“Kindness, when given away, keeps coming back.” Amish Proverb








Marijke and I have always been at home in Amish communities, starting in 1963, when we were exploring a country lane near Lancaster, Pennsylvania, and an observant Amish farmer noticed our curiosity in a water powered pump mechanism and invited us to join a nearby wedding ceremony. Later in life, my late brother, Peter Smith and his wife Susan joined the Amish church, and since then we have been involved with many Amish functions including three more weddings. Now, in addition to being experts on Amish weddings, we can claim that we are great uncles and aunts to 23 Amish nieces and nephews, a number that far exceeds the other side of the family.

We have learned that there is two key concepts that help us understand Amish practices. The first is their rejection of Hochmut, or pride and arrogance. Conversely, the Amish place a very high value on Demut, or humility, calmness, composure, and placidity. Demut is also seen as a kind of "submission" or "letting-be" and the reluctance to be forward, to be self-promoting, or to assert oneself. The idea explains the Amish willingness to submit to the "Will of Jesus", expressed through group norms and at odds with rugged  individualism so central to our norms in the wider American culture.

From these principles, we can understand the Amish affinity for simple living, plain dress, and their reluctance to adopt many of the conveniences of modern technology. Their anti-individualist orientation is part of their motive for rejecting laborsaving technologies that might make one less dependent on community. Put another way, many of their labor-intensive work projects—a barn raising comes to mind—require family and community teamwork and cooperation. At an Amish wedding, for example, which often is as large as 400-500 people and over a day long, an army of women and girls insure that their high volume and very good food operation that runs flawlessly.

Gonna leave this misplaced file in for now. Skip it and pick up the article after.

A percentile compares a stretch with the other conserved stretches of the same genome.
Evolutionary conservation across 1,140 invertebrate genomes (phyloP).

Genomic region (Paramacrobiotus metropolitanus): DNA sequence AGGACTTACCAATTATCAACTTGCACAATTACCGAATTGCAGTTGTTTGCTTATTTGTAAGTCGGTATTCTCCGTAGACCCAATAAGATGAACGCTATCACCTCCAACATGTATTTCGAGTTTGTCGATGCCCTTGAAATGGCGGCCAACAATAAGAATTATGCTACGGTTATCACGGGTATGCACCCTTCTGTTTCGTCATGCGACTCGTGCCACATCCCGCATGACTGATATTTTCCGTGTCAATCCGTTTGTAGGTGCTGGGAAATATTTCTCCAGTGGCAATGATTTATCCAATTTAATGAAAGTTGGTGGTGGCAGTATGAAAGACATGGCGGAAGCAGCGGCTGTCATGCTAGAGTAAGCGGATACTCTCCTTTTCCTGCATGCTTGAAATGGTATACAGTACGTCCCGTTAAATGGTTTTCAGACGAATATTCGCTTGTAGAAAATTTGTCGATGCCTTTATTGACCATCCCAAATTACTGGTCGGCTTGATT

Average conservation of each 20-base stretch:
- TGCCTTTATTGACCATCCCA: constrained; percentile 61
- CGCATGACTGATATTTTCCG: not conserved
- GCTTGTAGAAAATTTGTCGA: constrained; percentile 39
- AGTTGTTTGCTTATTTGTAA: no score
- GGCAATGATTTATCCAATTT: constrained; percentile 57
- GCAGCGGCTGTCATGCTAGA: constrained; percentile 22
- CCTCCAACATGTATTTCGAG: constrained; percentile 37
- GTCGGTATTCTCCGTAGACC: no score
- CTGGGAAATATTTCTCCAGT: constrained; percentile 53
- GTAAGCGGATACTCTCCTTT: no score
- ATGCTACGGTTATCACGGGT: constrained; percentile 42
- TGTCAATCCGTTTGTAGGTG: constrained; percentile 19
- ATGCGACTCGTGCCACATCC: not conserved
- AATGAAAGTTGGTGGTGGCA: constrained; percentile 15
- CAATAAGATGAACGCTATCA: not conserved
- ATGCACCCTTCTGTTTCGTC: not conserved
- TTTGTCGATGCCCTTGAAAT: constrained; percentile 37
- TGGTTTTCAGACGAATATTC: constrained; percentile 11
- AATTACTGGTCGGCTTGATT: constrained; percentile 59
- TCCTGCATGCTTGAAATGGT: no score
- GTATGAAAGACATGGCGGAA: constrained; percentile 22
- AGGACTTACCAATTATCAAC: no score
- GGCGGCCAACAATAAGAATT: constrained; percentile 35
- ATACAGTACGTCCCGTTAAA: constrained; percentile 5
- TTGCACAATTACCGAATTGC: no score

The Amish consider modern innovations—like electricity and electronics, tractors and automobiles—as a means to spark self-absorption with material goods. The belief spreads into the area of art as well: items such as personal photographs can accentuate individuality and call attention to one's self. Hence they are prohibited from the home. Moreover, the Amish believe that photographs in which they can be recognized violate the Biblical commandment, "Thou shall not make unto thyself a graven image." They want to be remembered by the lives they lived and the examples they left, not by physical appearance.

Bearing children, raising them, and socializing with neighbors and relatives are the greatest functions of the Amish family. They believe large families are a blessing from God. Because of family size and the fact that 90% of young Amish become baptized into the church, the Amish population in the United States increased by 120%, to roughly 300,000 persons in communities in seven states (and Canada) between 1992 and 2013. In contrast, the US population increased by only 23%. Given these increases, perhaps, in time, we will all be Amish. Vermont does not have any Amish communities, but Maine has three. Perhaps, sometime soon, we will see an Amish community spring up in Vermont. They would be right at home in our state that values its rural landscape, hard work and local community.